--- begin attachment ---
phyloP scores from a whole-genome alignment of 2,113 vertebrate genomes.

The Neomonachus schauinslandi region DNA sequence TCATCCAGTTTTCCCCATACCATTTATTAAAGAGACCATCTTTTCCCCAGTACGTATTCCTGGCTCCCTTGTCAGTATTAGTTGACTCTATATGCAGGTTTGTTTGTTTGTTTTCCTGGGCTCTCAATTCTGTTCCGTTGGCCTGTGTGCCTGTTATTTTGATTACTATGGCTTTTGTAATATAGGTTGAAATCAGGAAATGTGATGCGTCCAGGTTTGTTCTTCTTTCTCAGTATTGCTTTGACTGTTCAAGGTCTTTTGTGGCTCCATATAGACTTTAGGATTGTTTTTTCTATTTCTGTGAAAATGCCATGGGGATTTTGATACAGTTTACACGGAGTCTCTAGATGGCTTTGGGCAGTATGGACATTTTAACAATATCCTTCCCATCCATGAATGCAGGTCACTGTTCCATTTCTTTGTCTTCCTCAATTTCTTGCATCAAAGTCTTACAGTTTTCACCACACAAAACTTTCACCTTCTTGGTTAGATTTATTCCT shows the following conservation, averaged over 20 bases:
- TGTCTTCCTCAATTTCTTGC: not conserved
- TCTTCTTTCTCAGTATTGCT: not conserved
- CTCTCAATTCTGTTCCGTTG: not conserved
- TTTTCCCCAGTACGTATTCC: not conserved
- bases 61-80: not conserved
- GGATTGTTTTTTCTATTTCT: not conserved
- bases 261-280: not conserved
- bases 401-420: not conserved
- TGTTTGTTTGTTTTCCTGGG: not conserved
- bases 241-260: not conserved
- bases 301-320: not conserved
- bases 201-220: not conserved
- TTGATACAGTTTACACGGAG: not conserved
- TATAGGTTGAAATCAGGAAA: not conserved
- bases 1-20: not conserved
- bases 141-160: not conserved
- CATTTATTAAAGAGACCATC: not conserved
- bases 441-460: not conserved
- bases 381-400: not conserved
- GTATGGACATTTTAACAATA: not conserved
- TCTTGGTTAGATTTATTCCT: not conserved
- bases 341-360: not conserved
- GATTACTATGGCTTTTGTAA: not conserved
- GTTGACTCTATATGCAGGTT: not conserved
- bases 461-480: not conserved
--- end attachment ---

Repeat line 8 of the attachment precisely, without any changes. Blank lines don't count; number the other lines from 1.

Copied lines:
- GGATTGTTTTTTCTATTTCT: not conserved